What to Know About Laser Eye Surgery

Discover the benefits of getting laser eye surgery. Learn how LASIK treats your damaged cornea and what side effects to expect after treatment.

LASIK is a type of laser eye surgery designed to treat medical issues affecting your vision. The surgery focuses on treating your cornea, the central part of your eye. The cornea is responsible for focusing on light, allowing your eyes to create an image in your retina. Some individuals have damaged or misshapen corneas, which limits their ability to filter light. A damaged cornea causes images to appear blurry. Based on the damage to your cornea, blurriness may only occur at select distances, such as when you are close to or further away from an object. While glasses can help with correcting these issues, it is only a temporary solution.

The only way to permanently repair damage to your cornea is through laser eye surgery. While there are several types of surgeries available, the most popular is Laser-Assisted In Situ Keratomileusis, more commonly known as LASIK.

How to Prepare for Laser Eye Surgery

While LASIK has a high success rate in treating cornea issues, it is not the right procedure for all eye damage. LASIK is an involved treatment, which requires you to first get a consultation with a surgeon. During the consultation, the surgeon explains how the process works and performs an examination to determine whether you are a candidate for LASIK. The consultation also determines the exact issue with your cornea. Your surgeon will use an advanced wavefront scanner to measure your eye, allowing them to create a custom treatment plan to reshape your cornea.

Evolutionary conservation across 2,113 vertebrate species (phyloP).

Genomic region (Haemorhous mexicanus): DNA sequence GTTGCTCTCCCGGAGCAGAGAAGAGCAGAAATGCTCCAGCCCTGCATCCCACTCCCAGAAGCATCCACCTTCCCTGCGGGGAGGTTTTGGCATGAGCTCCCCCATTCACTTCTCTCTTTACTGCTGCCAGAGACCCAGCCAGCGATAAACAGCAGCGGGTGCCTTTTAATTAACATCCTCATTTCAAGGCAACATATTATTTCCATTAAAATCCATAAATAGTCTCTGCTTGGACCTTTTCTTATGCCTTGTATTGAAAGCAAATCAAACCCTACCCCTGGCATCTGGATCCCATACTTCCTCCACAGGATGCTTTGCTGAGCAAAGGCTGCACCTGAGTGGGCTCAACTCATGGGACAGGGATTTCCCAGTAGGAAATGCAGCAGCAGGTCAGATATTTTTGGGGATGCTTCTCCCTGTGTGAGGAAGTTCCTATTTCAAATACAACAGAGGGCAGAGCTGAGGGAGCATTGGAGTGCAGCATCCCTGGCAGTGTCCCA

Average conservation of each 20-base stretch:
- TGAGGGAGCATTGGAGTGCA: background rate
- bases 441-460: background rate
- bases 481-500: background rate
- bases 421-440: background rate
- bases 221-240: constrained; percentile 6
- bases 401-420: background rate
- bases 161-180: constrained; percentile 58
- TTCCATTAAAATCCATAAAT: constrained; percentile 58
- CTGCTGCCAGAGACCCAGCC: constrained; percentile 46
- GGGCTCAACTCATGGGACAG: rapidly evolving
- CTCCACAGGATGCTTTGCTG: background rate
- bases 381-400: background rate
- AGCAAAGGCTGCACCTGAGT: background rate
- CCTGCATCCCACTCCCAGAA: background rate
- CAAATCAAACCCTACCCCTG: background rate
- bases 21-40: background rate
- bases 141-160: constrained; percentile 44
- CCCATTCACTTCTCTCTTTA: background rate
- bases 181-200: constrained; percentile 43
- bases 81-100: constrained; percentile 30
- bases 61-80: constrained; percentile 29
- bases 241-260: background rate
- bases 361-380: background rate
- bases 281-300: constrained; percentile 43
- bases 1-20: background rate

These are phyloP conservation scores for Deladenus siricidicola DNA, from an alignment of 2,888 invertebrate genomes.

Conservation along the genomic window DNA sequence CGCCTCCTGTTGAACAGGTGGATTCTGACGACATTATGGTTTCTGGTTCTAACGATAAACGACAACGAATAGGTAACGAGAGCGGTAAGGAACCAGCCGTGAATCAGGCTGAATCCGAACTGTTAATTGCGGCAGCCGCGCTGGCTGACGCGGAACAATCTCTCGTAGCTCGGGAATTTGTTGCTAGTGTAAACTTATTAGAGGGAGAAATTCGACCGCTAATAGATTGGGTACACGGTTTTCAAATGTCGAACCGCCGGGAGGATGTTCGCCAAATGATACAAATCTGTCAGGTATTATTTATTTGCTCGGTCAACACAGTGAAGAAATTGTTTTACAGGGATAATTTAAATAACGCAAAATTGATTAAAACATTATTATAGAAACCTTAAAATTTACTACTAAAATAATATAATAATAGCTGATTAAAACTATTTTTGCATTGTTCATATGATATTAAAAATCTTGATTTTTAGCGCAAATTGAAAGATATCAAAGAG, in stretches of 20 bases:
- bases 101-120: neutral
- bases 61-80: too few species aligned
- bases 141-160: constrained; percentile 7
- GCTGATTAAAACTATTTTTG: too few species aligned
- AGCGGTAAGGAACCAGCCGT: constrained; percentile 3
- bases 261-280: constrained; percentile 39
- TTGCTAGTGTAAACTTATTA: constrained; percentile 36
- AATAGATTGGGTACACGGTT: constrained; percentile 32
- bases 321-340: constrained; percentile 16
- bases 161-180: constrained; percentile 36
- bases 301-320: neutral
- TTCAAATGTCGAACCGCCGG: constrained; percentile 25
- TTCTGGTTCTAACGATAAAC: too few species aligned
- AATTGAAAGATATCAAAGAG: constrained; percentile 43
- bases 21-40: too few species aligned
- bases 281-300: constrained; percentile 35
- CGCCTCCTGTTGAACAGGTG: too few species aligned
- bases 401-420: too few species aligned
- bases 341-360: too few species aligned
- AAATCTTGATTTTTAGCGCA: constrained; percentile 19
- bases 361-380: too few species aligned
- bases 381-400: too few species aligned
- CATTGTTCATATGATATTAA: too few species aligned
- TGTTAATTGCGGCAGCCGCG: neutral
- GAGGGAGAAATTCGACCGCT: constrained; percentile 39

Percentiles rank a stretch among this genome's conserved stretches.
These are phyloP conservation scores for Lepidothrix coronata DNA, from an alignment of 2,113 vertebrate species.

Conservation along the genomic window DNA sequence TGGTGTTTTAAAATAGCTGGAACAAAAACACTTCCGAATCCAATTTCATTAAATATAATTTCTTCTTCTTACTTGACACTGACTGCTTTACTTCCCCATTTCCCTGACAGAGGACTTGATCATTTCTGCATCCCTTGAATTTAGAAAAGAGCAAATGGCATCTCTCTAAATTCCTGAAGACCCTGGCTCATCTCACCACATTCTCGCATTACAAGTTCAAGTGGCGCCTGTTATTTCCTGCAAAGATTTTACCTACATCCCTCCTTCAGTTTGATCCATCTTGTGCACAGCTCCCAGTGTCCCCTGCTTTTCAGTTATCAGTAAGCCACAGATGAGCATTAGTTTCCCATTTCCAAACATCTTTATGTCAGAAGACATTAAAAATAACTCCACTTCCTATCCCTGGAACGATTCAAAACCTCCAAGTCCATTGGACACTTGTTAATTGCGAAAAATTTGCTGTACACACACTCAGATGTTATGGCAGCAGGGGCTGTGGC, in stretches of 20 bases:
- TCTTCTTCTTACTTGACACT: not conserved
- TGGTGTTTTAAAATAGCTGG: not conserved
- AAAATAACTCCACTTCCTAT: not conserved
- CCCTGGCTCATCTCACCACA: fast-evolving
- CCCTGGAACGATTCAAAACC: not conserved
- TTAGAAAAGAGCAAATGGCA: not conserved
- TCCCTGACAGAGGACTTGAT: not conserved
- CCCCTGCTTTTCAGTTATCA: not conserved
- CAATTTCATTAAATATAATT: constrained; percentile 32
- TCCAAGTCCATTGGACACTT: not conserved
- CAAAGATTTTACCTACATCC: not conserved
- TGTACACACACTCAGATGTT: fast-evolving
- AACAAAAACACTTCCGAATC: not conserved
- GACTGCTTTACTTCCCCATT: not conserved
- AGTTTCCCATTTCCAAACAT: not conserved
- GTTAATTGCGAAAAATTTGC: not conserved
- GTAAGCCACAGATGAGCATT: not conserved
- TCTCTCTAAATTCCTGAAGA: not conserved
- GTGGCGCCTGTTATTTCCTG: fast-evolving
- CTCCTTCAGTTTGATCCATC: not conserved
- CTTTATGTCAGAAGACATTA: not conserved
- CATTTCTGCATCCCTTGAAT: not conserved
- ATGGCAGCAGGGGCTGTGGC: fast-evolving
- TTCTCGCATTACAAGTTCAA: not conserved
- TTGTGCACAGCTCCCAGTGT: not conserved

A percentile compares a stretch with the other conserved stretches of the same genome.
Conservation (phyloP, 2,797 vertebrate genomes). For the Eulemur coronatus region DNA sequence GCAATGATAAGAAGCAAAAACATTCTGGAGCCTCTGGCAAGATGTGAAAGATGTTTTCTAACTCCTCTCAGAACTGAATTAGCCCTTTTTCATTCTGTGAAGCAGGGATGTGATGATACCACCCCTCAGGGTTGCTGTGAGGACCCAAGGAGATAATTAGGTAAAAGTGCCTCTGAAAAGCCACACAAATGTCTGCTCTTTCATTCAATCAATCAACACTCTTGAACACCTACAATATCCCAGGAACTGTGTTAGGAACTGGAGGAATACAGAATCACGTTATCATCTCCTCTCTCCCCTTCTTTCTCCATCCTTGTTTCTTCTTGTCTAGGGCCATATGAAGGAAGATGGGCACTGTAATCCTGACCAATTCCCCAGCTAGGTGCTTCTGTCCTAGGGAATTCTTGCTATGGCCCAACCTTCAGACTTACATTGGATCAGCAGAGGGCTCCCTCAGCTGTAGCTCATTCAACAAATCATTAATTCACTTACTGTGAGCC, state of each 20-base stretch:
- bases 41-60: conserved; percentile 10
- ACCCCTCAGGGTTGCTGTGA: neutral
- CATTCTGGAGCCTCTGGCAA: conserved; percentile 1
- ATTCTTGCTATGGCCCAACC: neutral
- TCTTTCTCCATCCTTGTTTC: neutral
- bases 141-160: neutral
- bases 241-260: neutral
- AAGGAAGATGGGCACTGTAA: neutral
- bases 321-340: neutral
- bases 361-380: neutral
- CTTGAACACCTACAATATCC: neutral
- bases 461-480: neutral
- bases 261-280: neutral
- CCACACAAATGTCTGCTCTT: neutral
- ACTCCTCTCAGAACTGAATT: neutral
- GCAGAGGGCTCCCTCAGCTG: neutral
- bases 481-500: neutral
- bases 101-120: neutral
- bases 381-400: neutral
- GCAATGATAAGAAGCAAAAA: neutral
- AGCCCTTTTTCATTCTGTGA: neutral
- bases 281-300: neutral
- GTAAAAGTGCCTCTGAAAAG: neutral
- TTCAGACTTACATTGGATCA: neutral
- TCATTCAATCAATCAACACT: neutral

How Laser Eye Surgery Works

While LASIK is not a new procedure, technological advancements have greatly changed how the procedure works. Not only has LASIK become safer and more effective, but the overall cost and recovery time have both decreased from the earlier days of the procedure. For most patients, LASIK is completed within 30 minutes. A difference with laser eye surgery compared to other treatments is you are fully awake during the procedure. This is because your eyes must be open in order for the laser to target your cornea. While this may not seem important, many risks associated with surgery are the result of being put to sleep.

As part of the setup process, your surgeon places numbing drops in your eyes. Your eyes are then placed into a medical device to keep your eyelids open for the treatment. Because this process is uncomfortable for many patients, it is common for surgeons to also administer medication to reduce anxiety. 

Once the devices are set up, the surgeon makes a tiny incision underneath the small ring of your cornea. After the cut, your vision may become blurry, or the ring around your eye will tighten. Both reactions are normal and temporary side effects. Your surgeon will make a second incision, this time around the front of your eye. This creates a shape for the surgeon to sculpt around your cornea tissue and reshape your eye. When your cornea is reshaped, your surgeon completes the procedure by sealing the initial incision.

Post-Surgery Recovery